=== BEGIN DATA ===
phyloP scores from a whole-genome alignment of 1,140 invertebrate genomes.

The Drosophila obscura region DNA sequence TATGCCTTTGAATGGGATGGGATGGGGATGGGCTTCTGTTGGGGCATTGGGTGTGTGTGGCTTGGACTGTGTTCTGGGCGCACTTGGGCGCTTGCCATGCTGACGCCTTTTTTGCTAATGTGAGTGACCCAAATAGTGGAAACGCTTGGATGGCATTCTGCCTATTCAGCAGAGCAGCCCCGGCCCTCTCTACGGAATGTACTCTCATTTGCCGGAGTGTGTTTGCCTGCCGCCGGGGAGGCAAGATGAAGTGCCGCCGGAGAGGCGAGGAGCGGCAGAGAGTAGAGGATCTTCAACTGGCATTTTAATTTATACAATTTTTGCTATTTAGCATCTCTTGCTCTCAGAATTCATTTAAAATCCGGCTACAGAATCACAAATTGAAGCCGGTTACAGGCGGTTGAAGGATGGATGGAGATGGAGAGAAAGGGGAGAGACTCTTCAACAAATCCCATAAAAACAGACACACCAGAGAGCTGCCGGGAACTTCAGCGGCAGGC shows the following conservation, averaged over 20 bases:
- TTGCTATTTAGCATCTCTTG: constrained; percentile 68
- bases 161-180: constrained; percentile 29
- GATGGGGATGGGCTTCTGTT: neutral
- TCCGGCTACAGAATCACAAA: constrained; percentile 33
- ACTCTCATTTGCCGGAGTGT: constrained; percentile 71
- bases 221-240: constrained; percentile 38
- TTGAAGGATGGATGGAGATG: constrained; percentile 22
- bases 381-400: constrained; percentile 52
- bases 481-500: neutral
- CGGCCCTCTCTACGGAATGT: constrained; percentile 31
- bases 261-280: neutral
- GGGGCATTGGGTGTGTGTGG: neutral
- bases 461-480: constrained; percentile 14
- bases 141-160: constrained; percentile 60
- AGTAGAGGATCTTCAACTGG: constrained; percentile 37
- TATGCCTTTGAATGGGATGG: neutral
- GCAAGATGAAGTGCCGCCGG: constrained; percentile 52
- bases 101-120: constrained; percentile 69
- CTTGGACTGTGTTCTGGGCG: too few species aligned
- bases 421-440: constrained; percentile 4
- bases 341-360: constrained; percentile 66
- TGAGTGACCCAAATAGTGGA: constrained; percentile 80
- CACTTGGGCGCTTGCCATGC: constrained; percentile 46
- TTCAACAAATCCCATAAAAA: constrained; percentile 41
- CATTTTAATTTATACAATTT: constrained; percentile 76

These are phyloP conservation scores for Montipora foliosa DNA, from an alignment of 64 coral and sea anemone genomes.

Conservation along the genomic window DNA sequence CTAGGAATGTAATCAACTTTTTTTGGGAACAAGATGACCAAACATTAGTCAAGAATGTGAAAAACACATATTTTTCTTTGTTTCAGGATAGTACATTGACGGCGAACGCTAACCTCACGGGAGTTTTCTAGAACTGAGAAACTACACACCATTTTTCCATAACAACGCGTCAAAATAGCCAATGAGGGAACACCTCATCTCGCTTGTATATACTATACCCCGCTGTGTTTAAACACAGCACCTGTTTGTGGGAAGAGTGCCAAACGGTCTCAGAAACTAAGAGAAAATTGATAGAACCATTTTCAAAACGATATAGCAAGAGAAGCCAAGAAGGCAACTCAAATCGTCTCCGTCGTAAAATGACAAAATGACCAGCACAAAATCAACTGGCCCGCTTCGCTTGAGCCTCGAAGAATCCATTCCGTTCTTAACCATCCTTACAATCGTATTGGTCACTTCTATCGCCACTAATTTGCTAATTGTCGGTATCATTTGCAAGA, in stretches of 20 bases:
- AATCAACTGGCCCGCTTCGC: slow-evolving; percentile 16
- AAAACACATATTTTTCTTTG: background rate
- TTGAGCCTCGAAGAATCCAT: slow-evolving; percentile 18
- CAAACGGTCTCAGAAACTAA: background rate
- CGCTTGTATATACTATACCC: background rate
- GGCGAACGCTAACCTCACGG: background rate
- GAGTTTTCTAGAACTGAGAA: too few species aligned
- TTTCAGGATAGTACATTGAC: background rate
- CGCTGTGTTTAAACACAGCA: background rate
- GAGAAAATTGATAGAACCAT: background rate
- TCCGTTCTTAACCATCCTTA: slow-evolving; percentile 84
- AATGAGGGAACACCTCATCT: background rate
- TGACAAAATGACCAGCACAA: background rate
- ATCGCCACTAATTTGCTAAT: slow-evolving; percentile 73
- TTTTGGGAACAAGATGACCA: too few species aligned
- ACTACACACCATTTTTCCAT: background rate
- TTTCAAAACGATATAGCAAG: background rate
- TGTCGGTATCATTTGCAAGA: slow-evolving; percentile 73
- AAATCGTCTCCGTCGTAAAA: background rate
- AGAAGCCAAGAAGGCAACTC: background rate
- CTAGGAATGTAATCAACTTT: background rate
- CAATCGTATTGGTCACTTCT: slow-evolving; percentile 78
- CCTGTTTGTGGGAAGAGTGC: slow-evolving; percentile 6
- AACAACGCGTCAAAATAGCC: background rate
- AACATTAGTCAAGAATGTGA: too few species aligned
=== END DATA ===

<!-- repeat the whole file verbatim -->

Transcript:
phyloP scores from a whole-genome alignment of 1,140 invertebrate genomes.

The Drosophila obscura region DNA sequence TATGCCTTTGAATGGGATGGGATGGGGATGGGCTTCTGTTGGGGCATTGGGTGTGTGTGGCTTGGACTGTGTTCTGGGCGCACTTGGGCGCTTGCCATGCTGACGCCTTTTTTGCTAATGTGAGTGACCCAAATAGTGGAAACGCTTGGATGGCATTCTGCCTATTCAGCAGAGCAGCCCCGGCCCTCTCTACGGAATGTACTCTCATTTGCCGGAGTGTGTTTGCCTGCCGCCGGGGAGGCAAGATGAAGTGCCGCCGGAGAGGCGAGGAGCGGCAGAGAGTAGAGGATCTTCAACTGGCATTTTAATTTATACAATTTTTGCTATTTAGCATCTCTTGCTCTCAGAATTCATTTAAAATCCGGCTACAGAATCACAAATTGAAGCCGGTTACAGGCGGTTGAAGGATGGATGGAGATGGAGAGAAAGGGGAGAGACTCTTCAACAAATCCCATAAAAACAGACACACCAGAGAGCTGCCGGGAACTTCAGCGGCAGGC shows the following conservation, averaged over 20 bases:
- TTGCTATTTAGCATCTCTTG: constrained; percentile 68
- bases 161-180: constrained; percentile 29
- GATGGGGATGGGCTTCTGTT: neutral
- TCCGGCTACAGAATCACAAA: constrained; percentile 33
- ACTCTCATTTGCCGGAGTGT: constrained; percentile 71
- bases 221-240: constrained; percentile 38
- TTGAAGGATGGATGGAGATG: constrained; percentile 22
- bases 381-400: constrained; percentile 52
- bases 481-500: neutral
- CGGCCCTCTCTACGGAATGT: constrained; percentile 31
- bases 261-280: neutral
- GGGGCATTGGGTGTGTGTGG: neutral
- bases 461-480: constrained; percentile 14
- bases 141-160: constrained; percentile 60
- AGTAGAGGATCTTCAACTGG: constrained; percentile 37
- TATGCCTTTGAATGGGATGG: neutral
- GCAAGATGAAGTGCCGCCGG: constrained; percentile 52
- bases 101-120: constrained; percentile 69
- CTTGGACTGTGTTCTGGGCG: too few species aligned
- bases 421-440: constrained; percentile 4
- bases 341-360: constrained; percentile 66
- TGAGTGACCCAAATAGTGGA: constrained; percentile 80
- CACTTGGGCGCTTGCCATGC: constrained; percentile 46
- TTCAACAAATCCCATAAAAA: constrained; percentile 41
- CATTTTAATTTATACAATTT: constrained; percentile 76

These are phyloP conservation scores for Montipora foliosa DNA, from an alignment of 64 coral and sea anemone genomes.

Conservation along the genomic window DNA sequence CTAGGAATGTAATCAACTTTTTTTGGGAACAAGATGACCAAACATTAGTCAAGAATGTGAAAAACACATATTTTTCTTTGTTTCAGGATAGTACATTGACGGCGAACGCTAACCTCACGGGAGTTTTCTAGAACTGAGAAACTACACACCATTTTTCCATAACAACGCGTCAAAATAGCCAATGAGGGAACACCTCATCTCGCTTGTATATACTATACCCCGCTGTGTTTAAACACAGCACCTGTTTGTGGGAAGAGTGCCAAACGGTCTCAGAAACTAAGAGAAAATTGATAGAACCATTTTCAAAACGATATAGCAAGAGAAGCCAAGAAGGCAACTCAAATCGTCTCCGTCGTAAAATGACAAAATGACCAGCACAAAATCAACTGGCCCGCTTCGCTTGAGCCTCGAAGAATCCATTCCGTTCTTAACCATCCTTACAATCGTATTGGTCACTTCTATCGCCACTAATTTGCTAATTGTCGGTATCATTTGCAAGA, in stretches of 20 bases:
- AATCAACTGGCCCGCTTCGC: slow-evolving; percentile 16
- AAAACACATATTTTTCTTTG: background rate
- TTGAGCCTCGAAGAATCCAT: slow-evolving; percentile 18
- CAAACGGTCTCAGAAACTAA: background rate
- CGCTTGTATATACTATACCC: background rate
- GGCGAACGCTAACCTCACGG: background rate
- GAGTTTTCTAGAACTGAGAA: too few species aligned
- TTTCAGGATAGTACATTGAC: background rate
- CGCTGTGTTTAAACACAGCA: background rate
- GAGAAAATTGATAGAACCAT: background rate
- TCCGTTCTTAACCATCCTTA: slow-evolving; percentile 84
- AATGAGGGAACACCTCATCT: background rate
- TGACAAAATGACCAGCACAA: background rate
- ATCGCCACTAATTTGCTAAT: slow-evolving; percentile 73
- TTTTGGGAACAAGATGACCA: too few species aligned
- ACTACACACCATTTTTCCAT: background rate
- TTTCAAAACGATATAGCAAG: background rate
- TGTCGGTATCATTTGCAAGA: slow-evolving; percentile 73
- AAATCGTCTCCGTCGTAAAA: background rate
- AGAAGCCAAGAAGGCAACTC: background rate
- CTAGGAATGTAATCAACTTT: background rate
- CAATCGTATTGGTCACTTCT: slow-evolving; percentile 78
- CCTGTTTGTGGGAAGAGTGC: slow-evolving; percentile 6
- AACAACGCGTCAAAATAGCC: background rate
- AACATTAGTCAAGAATGTGA: too few species aligned